Scarlett Johansson is getting a lot of publicity of the good kind, in the wake of the bad publicity caused by the email account hacking scandal that saw revealing private photos of the sexy star spread all over the Internet. But the problem for Ms. Johansson, and an issue for anyone in the business of celebrity, is that her current buzz is far less than it was during the nude photo scandal. One look at Google Insight For Search reveals that to be true.
Over the last 90 days, Ms. Johansson has cleared “50” in search intensity on three occasions: when a break in the nude photo scandal was announced, when the hacker apologized for his actions, and when she actually defended the nude photos. Since then, Scarlett’s search buzz has dipped below 20 and hovers between 12 and 18 as of this writing.
In fact, the nude photo scandal was the only time in Scarlett’s career her search intensity numbers hit 100; the best performance before 2011 was in 2010, when Iron Man 2, and her amazing performance in it. (And given the reaction, it’s fair to forecast similar search reactions for Ms. Johansson after The Avengers is released in 2012.)
What this proves should come as no surprise: any web content with the word “sex” or anything related to sex like “nude” as in the case of the nude photo scandal is a guaranteed push-button click reaction. Again, according to Google Insight for Search, web search interest in anything with the keyword “sex” has hovered between a high of 100 and a low of 82 for 2011, and between a high of 100 (as a note, the highest level) and a low of 62, and that low was achieved at the start of rankings from Google Insight For Search, and has never dipped below that, or dropped to that point again since the Google program started.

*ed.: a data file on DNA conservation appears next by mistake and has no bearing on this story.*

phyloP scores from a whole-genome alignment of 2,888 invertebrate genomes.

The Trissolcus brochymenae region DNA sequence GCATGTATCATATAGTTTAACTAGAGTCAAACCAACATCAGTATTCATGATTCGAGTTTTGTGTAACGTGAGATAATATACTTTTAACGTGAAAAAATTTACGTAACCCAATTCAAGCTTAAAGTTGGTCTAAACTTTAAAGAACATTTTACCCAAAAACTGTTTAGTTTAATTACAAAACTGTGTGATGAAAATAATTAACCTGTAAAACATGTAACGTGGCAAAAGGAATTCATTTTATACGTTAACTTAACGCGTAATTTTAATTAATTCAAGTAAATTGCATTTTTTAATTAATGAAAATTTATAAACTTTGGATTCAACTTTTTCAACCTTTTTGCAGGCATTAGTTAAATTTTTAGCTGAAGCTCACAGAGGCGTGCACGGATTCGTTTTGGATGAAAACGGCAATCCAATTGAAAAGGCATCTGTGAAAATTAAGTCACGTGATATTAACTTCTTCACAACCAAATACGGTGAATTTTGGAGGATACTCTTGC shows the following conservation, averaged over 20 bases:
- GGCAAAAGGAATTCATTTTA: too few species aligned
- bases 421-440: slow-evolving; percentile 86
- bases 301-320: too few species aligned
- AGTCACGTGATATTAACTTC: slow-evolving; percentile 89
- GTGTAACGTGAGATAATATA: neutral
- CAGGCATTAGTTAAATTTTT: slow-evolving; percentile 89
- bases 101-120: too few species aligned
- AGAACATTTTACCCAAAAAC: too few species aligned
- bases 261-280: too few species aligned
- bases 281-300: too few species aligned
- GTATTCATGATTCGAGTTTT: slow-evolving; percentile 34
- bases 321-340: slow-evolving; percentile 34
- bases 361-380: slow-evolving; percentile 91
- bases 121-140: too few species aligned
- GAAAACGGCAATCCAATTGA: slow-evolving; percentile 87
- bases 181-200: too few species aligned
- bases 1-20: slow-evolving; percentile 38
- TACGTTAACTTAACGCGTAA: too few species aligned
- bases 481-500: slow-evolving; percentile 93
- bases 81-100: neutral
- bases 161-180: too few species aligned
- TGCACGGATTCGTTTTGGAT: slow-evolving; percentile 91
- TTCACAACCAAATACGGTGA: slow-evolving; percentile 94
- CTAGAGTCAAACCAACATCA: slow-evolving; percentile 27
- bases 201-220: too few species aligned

So with this, the obvious question becomes “Can one game this reaction for the purpose of marketing an individual?” and the answer is “yes.” But that said, this is not the space where this blogger’s going to show you how to do that.
But the point must be made: it’s not only very doable, but no PR firm or Internet Marketing firm has yet consistently used this fact to build a successful approach.
Of course, this leads to a question of what is in good taste, but it’s possible to launch such an effort within the bounds of good taste. Again, this space isn’t to show how to do that, only to say that it can be done.
But the fact that it can be done is what led me to think the Scarlett Johansson case was faked. I understand that it’s not, and if Scarlett’s reading this, I am sorry, but given what I wrote I trust many will see that we live in a World where people must question what they’re told and the news that’s presented to them, before they accept it.
Otherwise, we would believe such things as Jon Bon Jovi’s death, when he’s alive and well.